PCB dose is probably one of several important factors determining the degree of cognitive and behavioral changes following exposure. Nishida et al., Eriksson et al., and Kodavanti et al. found a dose-dependent reduction in activity, whereas Holene et al. and Berger et al. found an increased activity level after exposure to different doses of PCB [5, 27, 34, 56, 58]. The combined findings suggest a curvilinear dose-response relationship or that the dose-response relationships are different for different brain regions, functions, and behaviors [25, 27, 63, 64]. A range of other critical factors are likely to contribute to the varying results in studies examining effects of PCB exposure. The organism's age when exposed importantly influences the degree of neurological, cognitive, and behavioral changes. The nervous system seems to be more sensitive to toxins during development when there is a rapid growth and maturation of the brain . Also, the age of the organism when tested and the measures used to assess the effects of exposure are important variables . Findings show that the cognitive and behavioral changes following PCB exposure vary depending on the organism's age at the time of testing and on the measures used [27, 31, 33]. Additionally, effects of exposure to PCBs may be both sex- and species-specific [30, 33, 34, 35, 36, 53]. In the present study, behavioral differences between groups were found only when reinforcers were delivered on the average every three minutes, and not during frequent reinforcement, consistent with previous results using the same procedure [39, 56, 65, 66]. Thus, PCB exposure does not necessarily produce general behavioral problems. Exposed animals may perform normally under some test conditions (e.g. frequent reinforcement), but abnormally under others (infrequent reinforcement), adding to the argument that neurobehavioral effects of PCB exposure depend on a number of factors like procedures and measures used, age at exposure and at testing, and dose and type or combination of PCBs used.
Limitations and future challenges. The number of animals in the control group was smaller than originally planned. To assess the original control group, a second control group consisting of seven animals was tested. These animals were littermates of the animals in the original control group, one week older at the start of behavioral testing, and had not been given corn oil. These animals were not included in the main analyses because differences in age and corn-oil administration may have affected the behavioral measures. Therefore, the following analyses must be interpreted with caution. Statistical comparisons of the original and the second control groups showed no significant differences in measures of stimulus control, activity, or responses with short IRTs during VI 180 s. The extra controls were added to the original control group and all data were reanalyzed. The results for activity level and responses with short IRTs were in accordance with the main analyses, indicating that the findings were not produced by a small and non-representative control group. The analyses of stimulus control, however, did not reach the conventional level of significance (p = 0.09) suggesting that PCB exposure had little effect on stimulus control or that age differences in the added controls have affected the results.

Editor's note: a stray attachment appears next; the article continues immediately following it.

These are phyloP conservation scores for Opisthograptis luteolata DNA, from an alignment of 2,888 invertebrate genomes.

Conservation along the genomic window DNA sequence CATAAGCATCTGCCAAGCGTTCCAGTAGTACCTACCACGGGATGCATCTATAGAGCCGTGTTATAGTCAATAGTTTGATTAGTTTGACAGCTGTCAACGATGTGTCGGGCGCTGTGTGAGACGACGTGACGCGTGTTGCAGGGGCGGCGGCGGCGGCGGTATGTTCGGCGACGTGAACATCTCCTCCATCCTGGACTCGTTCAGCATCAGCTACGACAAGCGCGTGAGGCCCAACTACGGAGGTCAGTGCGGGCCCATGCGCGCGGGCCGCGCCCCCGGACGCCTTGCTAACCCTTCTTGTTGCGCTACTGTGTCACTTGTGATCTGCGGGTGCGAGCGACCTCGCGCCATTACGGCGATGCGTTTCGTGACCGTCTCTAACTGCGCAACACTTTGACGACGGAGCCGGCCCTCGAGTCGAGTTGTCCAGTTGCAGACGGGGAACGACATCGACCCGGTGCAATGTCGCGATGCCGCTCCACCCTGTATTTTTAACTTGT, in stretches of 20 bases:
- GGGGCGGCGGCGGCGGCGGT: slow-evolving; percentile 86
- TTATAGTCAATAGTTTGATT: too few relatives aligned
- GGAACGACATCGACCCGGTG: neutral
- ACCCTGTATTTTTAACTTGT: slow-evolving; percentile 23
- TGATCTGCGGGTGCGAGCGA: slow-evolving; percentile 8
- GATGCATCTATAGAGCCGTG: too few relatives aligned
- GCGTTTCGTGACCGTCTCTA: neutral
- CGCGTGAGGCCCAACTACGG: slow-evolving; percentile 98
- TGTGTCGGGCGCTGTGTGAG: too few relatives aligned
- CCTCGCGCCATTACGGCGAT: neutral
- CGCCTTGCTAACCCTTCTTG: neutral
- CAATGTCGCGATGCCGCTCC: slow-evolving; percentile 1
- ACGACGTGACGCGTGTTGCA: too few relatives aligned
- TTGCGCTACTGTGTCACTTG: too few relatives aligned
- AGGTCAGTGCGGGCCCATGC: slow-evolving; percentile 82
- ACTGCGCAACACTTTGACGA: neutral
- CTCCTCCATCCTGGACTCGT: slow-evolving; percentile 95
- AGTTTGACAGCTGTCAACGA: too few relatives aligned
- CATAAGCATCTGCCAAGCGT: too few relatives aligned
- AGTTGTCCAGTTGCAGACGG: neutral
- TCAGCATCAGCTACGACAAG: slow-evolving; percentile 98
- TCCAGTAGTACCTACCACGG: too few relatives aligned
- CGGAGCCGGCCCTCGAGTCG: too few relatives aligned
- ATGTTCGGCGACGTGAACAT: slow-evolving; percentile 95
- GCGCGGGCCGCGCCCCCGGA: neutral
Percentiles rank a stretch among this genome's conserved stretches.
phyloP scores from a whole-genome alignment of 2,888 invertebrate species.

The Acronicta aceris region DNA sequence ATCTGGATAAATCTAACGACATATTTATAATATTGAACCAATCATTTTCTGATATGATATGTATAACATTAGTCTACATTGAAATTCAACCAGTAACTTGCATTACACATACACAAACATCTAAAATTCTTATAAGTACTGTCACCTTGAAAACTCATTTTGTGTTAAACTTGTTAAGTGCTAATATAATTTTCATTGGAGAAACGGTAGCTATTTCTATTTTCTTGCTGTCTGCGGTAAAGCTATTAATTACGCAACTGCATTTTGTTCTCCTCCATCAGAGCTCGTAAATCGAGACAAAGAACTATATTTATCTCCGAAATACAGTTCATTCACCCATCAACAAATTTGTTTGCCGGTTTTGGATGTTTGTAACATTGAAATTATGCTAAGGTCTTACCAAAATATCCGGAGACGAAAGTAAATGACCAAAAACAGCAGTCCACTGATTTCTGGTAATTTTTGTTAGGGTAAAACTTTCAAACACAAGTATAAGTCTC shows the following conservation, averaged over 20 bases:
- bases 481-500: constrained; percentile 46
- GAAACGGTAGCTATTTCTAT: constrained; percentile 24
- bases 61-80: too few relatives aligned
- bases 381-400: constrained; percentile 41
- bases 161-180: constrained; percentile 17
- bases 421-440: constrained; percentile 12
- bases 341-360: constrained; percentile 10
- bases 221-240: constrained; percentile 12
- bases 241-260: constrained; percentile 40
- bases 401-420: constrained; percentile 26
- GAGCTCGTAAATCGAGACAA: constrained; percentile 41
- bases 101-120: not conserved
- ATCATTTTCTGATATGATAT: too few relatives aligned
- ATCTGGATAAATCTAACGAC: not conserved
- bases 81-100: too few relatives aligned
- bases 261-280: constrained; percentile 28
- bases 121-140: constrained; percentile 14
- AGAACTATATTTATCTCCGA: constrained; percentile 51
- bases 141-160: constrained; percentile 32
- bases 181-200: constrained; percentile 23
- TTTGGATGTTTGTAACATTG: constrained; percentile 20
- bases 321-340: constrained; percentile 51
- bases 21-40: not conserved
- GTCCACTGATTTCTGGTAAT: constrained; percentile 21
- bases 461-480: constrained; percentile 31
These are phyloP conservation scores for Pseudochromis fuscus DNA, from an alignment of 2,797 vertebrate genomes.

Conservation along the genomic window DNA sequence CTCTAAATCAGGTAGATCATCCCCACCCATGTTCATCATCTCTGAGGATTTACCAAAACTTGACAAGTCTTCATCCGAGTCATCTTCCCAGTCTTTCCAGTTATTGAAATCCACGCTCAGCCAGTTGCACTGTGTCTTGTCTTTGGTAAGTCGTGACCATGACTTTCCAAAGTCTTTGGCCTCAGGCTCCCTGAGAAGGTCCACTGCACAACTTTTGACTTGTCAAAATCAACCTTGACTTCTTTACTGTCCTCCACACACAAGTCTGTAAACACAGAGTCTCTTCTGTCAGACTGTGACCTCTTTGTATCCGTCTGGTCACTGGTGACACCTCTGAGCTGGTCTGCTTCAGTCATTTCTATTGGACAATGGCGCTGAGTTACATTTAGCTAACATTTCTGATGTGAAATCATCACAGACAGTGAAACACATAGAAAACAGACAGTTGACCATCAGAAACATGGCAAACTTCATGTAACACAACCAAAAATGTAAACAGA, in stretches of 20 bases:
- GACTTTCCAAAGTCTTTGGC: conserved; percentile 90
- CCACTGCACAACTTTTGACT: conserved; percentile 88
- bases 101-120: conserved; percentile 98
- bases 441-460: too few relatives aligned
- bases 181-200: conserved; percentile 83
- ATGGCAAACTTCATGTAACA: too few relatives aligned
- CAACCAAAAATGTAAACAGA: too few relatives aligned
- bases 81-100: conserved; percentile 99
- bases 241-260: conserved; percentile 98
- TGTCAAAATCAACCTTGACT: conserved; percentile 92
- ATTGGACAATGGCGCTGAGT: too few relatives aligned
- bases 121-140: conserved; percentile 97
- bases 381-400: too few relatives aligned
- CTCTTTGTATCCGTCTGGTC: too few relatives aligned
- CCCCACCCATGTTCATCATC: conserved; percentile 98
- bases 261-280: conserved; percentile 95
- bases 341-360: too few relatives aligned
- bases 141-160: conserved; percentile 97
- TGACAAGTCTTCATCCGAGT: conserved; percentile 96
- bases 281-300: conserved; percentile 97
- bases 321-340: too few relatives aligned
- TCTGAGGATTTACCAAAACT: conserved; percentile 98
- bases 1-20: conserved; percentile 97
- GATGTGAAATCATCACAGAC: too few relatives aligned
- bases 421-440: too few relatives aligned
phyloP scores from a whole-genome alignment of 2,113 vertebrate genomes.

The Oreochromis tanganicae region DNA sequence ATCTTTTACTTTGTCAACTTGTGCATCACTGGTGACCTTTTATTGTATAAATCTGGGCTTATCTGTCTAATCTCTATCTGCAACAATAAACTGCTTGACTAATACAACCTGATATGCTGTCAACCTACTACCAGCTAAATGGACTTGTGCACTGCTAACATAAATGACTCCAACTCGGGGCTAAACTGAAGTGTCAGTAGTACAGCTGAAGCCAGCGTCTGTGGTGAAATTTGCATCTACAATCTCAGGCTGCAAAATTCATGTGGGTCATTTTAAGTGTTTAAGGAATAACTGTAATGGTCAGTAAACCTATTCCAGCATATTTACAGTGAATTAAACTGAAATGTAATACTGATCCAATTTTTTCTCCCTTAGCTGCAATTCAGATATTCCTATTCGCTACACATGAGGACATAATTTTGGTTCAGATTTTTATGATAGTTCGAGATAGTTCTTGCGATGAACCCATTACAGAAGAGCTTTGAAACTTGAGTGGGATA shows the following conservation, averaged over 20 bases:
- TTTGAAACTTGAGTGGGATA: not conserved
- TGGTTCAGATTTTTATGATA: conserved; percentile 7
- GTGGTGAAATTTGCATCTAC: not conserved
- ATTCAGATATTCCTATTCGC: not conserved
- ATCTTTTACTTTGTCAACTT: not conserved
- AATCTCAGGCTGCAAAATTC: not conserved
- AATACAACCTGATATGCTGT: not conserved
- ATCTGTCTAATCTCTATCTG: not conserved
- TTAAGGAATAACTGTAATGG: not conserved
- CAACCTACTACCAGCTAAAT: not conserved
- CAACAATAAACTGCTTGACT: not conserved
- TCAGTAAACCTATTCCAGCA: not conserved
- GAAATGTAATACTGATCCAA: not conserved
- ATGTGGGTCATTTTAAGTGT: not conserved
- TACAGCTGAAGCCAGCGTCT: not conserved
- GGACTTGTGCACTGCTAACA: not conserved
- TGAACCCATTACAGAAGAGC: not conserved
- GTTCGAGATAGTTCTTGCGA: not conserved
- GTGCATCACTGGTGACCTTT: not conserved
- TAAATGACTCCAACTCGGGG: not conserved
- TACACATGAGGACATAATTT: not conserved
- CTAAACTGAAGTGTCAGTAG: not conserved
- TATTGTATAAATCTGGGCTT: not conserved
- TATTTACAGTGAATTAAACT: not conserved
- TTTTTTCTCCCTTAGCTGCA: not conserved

Together with contradicting results from other studies, the present findings raise a call for systematic studies of dose-effects relations in PCB research. Studies need to include neurochemical as well as behavioral measures to uncover the underlying neurochemical changes. One contributing factor to the behavioral changes following PCB exposure may be alterations in dopamine function . Hence, PCB exposure may play a role in the etiology of Attention Deficit/Hyperactivity Disorder and Parkinson's disease where dopamine disturbance is a likely cause [2, 67, 68, 69, 70]. Studies investigating a possible vulnerability to PCB exposure in these disorders using animal models should therefore be conducted.
The present study found reduced activity in rats postnatally exposed to PCB 153 and PCB 180, while less robust result were obtained for stimulus control and responses with short IRTs. No effects of exposure to PCB 52 were found. The behavioral changes in the animals exposed to PCB 153 or PCB 180 were observed five weeks following the last exposure suggesting that exposure has long-lasting effects. Dose-response relations need to be established to determine whether this conclusion is valid also for other doses.
The present study was supported by grants from the Research Council of Norway (NFR 175096 and 173046), and by the European Commission (Food-CT-2006-022923-ATHON).